Sculptor Stephen Newton

Sculptor Stephen Newton

Elizabeth Bates

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28th May 2013

A collection of linear wooden structures sit silently on a bleak undulating plain. Deliberately placed in this location by the artist, they mark the landscape defiantly, but are perfectly in tune with their new found environment. The installation is the work of Stephen Newton, a Brisbane (Australian) based sculptor.

Newton’s evolution as an artist is closely connected to the intrinsic energy and beauty found in natural materials. His process is deliberate on many levels. The raw materials he chooses are considered, transformed and relocated to permanent or transitory sites. Some works are confident and monumental in scale while others merely suggest elegant natural forms such as seed pods.

Throughout his 25 year career, wood has been Newton’s constant companion. He is respectfully aware of its connection to the land and the inherent history it offers. Choosing to work in hardwood, some of the hardest in the world, he deliberately forms works to the scale of the original timber to respect and retain its essential life. The material is often found or reclaimed, imbued with the ghosts of a life lived in the natural or human world.

For Newton the making of sculpture has always been about process and change. The techniques he uses in the studio emulate natural changes and are inspired by the processes that nature offers, its multiple rhythms and uncompromising forces. In reference to weathering process found in the natural world, surface and texture are elements of an essential consideration. Blackened velvety exteriors are fashioned, as in nature, with fire, which Newton harnesses and manipulates. However the use of fire is not only about changing vegetable into mineral, but also the positive and negative associations it has for us as humans.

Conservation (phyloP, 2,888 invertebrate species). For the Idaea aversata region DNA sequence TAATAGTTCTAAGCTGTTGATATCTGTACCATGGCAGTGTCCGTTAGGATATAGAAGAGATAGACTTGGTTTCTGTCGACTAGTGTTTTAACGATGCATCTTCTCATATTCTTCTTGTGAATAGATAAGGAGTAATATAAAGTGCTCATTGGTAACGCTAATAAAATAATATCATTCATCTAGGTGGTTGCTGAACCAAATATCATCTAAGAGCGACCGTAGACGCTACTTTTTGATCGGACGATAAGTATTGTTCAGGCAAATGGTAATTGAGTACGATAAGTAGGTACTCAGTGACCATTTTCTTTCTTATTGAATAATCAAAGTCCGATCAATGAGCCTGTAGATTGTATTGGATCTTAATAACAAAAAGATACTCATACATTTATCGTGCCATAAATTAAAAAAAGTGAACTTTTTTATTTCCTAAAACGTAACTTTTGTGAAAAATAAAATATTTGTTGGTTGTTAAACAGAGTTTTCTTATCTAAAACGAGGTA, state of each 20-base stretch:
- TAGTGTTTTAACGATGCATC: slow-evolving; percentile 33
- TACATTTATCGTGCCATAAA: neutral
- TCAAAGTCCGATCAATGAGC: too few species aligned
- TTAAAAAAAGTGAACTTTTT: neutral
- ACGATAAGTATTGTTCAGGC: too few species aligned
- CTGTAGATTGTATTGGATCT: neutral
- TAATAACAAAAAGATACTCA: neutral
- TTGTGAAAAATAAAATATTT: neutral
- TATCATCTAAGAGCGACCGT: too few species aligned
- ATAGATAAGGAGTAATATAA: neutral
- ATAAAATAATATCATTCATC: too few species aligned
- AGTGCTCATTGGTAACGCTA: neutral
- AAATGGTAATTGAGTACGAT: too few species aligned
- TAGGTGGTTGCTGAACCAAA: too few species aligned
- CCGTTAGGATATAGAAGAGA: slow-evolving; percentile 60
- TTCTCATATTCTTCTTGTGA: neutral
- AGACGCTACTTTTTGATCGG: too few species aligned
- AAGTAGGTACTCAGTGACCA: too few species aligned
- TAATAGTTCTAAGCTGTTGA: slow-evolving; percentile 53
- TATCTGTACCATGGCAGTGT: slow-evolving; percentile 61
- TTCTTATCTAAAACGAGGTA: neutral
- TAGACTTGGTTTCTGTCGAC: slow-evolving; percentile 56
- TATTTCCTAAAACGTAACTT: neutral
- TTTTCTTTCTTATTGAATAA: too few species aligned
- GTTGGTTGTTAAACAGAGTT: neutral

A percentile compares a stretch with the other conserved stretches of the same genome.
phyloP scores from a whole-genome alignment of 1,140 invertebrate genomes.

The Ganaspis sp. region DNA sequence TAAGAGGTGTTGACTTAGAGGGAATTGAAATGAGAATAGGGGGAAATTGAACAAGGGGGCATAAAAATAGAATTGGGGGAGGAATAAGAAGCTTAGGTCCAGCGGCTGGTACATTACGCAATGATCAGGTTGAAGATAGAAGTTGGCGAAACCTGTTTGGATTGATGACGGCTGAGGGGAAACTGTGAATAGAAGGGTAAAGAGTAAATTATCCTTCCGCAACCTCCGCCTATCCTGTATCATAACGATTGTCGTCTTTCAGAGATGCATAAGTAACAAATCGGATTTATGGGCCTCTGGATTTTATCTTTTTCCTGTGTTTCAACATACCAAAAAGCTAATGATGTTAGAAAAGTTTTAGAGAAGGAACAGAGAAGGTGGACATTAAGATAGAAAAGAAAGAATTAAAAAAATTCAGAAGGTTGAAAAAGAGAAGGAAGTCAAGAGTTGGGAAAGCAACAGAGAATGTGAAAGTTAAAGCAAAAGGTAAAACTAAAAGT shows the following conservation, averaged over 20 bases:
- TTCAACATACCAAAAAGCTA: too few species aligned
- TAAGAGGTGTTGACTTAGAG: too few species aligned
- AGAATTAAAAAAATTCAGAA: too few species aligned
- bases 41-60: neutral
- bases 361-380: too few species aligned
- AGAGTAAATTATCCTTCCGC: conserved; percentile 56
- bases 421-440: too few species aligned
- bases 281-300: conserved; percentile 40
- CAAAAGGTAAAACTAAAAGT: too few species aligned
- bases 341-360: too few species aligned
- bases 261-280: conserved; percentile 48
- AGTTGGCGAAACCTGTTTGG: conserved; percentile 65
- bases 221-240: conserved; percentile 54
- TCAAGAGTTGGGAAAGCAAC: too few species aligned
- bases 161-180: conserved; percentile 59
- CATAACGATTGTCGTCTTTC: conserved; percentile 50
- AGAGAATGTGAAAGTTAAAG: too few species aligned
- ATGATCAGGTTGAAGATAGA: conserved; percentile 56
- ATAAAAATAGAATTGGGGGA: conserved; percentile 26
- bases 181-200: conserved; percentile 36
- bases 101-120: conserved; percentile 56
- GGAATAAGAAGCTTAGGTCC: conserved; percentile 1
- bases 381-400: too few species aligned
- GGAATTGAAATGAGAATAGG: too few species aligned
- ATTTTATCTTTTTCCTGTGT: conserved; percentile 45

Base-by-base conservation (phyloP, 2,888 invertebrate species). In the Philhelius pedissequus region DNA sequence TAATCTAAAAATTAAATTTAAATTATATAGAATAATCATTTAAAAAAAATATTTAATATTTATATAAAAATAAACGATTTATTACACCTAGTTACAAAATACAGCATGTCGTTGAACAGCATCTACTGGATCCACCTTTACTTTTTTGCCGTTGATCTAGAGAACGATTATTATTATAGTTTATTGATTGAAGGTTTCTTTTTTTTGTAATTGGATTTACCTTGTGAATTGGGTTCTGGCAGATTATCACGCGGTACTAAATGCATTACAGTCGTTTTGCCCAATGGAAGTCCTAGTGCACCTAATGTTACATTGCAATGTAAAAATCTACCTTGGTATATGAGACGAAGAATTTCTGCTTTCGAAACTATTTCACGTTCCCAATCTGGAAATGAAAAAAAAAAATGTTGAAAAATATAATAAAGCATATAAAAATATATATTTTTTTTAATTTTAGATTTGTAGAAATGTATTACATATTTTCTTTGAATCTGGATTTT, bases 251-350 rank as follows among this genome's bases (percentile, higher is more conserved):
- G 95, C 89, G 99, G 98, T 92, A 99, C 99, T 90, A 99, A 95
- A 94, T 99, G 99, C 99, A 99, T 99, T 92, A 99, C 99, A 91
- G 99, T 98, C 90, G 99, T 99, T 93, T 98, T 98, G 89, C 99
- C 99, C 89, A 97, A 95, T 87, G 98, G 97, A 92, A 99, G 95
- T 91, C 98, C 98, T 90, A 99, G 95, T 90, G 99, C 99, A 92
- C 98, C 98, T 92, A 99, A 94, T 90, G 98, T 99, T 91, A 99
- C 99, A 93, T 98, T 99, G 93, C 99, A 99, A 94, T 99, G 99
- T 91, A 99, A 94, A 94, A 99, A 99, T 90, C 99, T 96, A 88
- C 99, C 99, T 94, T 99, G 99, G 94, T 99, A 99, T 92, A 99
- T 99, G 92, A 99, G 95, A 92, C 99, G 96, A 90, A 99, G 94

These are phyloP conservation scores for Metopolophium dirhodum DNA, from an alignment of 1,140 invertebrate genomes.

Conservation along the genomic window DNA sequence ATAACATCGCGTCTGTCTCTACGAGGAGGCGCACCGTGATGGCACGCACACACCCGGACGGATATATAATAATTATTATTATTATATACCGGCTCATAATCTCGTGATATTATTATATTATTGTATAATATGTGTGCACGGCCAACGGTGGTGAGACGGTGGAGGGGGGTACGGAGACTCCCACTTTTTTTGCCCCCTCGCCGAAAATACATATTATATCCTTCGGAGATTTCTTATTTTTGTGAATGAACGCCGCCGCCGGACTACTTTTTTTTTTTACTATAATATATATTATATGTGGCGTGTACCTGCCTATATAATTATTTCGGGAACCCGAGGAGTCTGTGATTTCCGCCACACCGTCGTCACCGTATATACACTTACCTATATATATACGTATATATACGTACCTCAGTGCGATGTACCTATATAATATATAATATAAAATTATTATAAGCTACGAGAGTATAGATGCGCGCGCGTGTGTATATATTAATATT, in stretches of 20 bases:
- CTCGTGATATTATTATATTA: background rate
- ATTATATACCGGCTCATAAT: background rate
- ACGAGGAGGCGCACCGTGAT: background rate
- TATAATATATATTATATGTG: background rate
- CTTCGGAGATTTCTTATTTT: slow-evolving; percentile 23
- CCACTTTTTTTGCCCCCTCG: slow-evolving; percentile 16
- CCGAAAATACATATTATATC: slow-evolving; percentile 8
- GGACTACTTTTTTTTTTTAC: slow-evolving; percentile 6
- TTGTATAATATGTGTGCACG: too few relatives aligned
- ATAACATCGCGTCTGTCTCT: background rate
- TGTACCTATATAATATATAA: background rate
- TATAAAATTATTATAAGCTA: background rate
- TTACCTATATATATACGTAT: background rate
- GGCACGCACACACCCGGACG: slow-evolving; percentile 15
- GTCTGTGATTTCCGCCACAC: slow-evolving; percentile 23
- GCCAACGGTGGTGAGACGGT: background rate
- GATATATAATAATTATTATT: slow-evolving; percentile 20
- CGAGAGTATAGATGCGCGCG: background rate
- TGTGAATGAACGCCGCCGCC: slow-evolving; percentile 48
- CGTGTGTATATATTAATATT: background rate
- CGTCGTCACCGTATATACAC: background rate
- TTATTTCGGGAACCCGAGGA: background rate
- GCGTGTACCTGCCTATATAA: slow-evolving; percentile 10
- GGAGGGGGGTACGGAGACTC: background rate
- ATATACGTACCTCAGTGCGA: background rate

This understanding of the relationship between man and nature is inherent in Newton’s sculptures. Forms stand in humanoid groupings, offer tactile experiences at human scale and the artist is ever present in surfaces deliberately honed by hand. Yet these sculptures also respond to patterns in geology and geography, rising majestically upward in totemic form or quietly settling into the earth.

Newton has worked closely with nature on many occasions to produce site centred works. These works embody a philosophy of returning materials to their natural home with a breath of new life. There are times when he selects the location and others when a place seeks him out. Embedded is a desire for the sculptures to develop a symbiotic relationship with the chosen site and to explore the opportunity for mutual benefit as they gracefully age together.

Publicly commissioned works have been the catalyst for the introduction of new natural materials, such as stone, into Newton’s working processes. Such commissions have also provided the opportunity to explore the relationships between human nature and natural and built environments. Many of these works are totemic in scale, but are meant for human acceptance and interaction. When sited they provide fresh and sometimes surprising readings of landscape, locality and community.

To work wood or stone takes time and each material sets its own pace. For sculptor Stephen Newton it is a grounded activity, very much of the real world.

Elizabeth Bates is a Brisbane based independent cultural program developer. She has worked for many years in the visual arts and museum industry.

(Stephen Newton, sculptor, communes with his work at Caboolture Regional Art Gallery, Queensland, Australia, Photograph Peter Jendra.)

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